HESS, MENDEL (1807–1871), German rabbi. Born at Lengsfeld (Stadtlengsfeld), Saxe-Weimar, he was one of the first German rabbis to have a university education. In 1827 he was appointed chief rabbi of the grand duchy of Saxe-Weimar, residing first at Lengsfeld and thereafter, until his death, at Eisenach. Hess was an advocate of radical *Reform, carrying out, despite opposition from the Jews, a government decree of June 20, 1823, which required all services in synagogue to be conducted in German. In addition, he officiated at marriages between Jews and Christians. From 1839 to 1848 he edited (with S. *Holdheim in the last year) Der Israelit des neunzehnten Jahrhunderts, a weekly which publicized his views. He published an order of worship for the Jews of Saxe-Weimar (Eisenach, 1833), and collections of sermons and addresses (1839–48, 1871).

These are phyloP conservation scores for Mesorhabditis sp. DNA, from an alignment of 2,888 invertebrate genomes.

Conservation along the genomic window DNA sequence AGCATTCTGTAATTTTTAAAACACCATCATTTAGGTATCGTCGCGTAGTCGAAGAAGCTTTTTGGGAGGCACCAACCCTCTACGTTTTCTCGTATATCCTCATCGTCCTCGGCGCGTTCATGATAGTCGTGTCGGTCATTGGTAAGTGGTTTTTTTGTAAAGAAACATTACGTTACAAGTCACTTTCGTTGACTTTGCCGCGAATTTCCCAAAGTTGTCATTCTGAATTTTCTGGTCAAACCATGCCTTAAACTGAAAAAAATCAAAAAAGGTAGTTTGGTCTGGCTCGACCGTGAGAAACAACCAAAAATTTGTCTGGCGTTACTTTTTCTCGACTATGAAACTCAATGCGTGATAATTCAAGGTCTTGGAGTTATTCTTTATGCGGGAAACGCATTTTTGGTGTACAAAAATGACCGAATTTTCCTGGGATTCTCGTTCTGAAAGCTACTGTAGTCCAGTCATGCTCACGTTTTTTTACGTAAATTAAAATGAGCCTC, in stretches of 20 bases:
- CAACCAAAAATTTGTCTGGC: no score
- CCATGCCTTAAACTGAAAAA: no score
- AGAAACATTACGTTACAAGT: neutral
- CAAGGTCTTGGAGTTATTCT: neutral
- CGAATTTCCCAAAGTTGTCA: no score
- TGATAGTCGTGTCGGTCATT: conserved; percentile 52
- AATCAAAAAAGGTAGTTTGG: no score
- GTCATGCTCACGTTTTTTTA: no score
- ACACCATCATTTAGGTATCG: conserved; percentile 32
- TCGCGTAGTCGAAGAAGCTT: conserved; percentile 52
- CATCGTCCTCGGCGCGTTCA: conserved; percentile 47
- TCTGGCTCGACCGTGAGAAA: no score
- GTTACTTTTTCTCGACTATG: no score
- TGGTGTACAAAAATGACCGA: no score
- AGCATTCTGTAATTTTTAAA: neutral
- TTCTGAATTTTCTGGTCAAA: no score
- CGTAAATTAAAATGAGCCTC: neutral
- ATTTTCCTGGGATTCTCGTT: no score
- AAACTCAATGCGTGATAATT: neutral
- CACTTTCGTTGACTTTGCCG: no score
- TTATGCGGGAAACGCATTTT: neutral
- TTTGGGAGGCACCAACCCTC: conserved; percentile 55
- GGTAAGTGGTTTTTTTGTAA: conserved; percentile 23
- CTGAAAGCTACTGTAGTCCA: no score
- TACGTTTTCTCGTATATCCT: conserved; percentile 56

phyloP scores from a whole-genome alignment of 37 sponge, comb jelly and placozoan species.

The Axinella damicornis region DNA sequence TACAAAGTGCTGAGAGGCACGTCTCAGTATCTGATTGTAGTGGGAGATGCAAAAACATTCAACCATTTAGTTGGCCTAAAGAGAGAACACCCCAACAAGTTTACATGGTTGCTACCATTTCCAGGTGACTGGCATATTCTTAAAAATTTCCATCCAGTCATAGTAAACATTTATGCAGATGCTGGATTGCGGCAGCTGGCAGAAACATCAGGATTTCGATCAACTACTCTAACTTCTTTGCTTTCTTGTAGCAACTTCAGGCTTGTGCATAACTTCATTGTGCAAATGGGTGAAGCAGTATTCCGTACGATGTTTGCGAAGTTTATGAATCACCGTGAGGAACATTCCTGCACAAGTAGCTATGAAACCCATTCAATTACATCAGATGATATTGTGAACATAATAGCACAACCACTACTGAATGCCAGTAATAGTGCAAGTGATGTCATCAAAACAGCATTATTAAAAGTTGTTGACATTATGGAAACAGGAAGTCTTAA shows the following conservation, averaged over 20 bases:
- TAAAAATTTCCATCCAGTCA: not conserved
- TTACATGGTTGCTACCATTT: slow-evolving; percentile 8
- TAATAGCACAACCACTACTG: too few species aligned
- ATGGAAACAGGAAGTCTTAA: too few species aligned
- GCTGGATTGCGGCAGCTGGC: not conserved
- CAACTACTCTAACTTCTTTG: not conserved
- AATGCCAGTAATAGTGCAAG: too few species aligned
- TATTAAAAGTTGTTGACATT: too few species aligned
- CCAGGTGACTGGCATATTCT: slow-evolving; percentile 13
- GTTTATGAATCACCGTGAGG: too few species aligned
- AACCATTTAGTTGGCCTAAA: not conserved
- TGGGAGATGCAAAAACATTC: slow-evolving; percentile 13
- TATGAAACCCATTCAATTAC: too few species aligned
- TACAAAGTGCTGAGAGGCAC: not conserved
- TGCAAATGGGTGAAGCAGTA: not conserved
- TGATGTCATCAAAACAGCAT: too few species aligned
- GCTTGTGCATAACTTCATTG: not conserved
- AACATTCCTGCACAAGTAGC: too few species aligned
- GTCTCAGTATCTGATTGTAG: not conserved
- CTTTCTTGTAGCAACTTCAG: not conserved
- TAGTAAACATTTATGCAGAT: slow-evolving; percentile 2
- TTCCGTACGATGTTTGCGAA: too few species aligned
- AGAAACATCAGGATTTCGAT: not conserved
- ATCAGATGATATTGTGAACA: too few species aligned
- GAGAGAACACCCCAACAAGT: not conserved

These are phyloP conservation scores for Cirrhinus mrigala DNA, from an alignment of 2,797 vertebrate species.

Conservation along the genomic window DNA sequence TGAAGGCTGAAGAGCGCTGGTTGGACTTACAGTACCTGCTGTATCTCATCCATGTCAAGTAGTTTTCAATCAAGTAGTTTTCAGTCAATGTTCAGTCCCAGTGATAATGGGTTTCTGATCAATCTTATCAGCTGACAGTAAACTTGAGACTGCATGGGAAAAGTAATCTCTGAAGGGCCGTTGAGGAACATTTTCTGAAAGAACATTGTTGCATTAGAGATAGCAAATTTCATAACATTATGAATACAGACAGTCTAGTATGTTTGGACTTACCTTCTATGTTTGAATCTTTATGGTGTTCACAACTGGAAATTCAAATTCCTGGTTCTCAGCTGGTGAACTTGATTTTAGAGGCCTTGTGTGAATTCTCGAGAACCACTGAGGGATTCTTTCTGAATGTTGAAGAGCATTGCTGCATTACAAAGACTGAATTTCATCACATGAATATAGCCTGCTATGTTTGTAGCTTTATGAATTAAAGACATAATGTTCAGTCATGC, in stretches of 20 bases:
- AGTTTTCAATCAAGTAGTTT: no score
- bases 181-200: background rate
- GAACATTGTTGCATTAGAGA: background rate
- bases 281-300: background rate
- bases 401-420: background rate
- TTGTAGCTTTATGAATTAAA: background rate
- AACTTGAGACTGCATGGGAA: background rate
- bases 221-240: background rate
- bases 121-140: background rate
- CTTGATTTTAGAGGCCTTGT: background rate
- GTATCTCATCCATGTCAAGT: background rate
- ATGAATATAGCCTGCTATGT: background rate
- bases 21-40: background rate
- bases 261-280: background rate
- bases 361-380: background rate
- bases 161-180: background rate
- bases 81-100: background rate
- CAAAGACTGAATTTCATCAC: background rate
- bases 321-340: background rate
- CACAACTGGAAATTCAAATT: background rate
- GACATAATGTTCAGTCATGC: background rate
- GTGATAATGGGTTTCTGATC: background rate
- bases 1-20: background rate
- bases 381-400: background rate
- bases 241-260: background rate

azdj, 1 (1837), 25–27; jzwl, 10 (1872), 204–7; D. Philipson, Reform Movement in Judaism (19312), index.
[Joseph Elijah Heller]
"Hess, Mendel." Encyclopaedia Judaica. . Encyclopedia.com. (December 10, 2018). https://www.encyclopedia.com/religion/encyclopedias-almanacs-transcripts-and-maps/hess-mendel
"Hess, Mendel." Encyclopaedia Judaica. . Retrieved December 10, 2018 from Encyclopedia.com: https://www.encyclopedia.com/religion/encyclopedias-almanacs-transcripts-and-maps/hess-mendel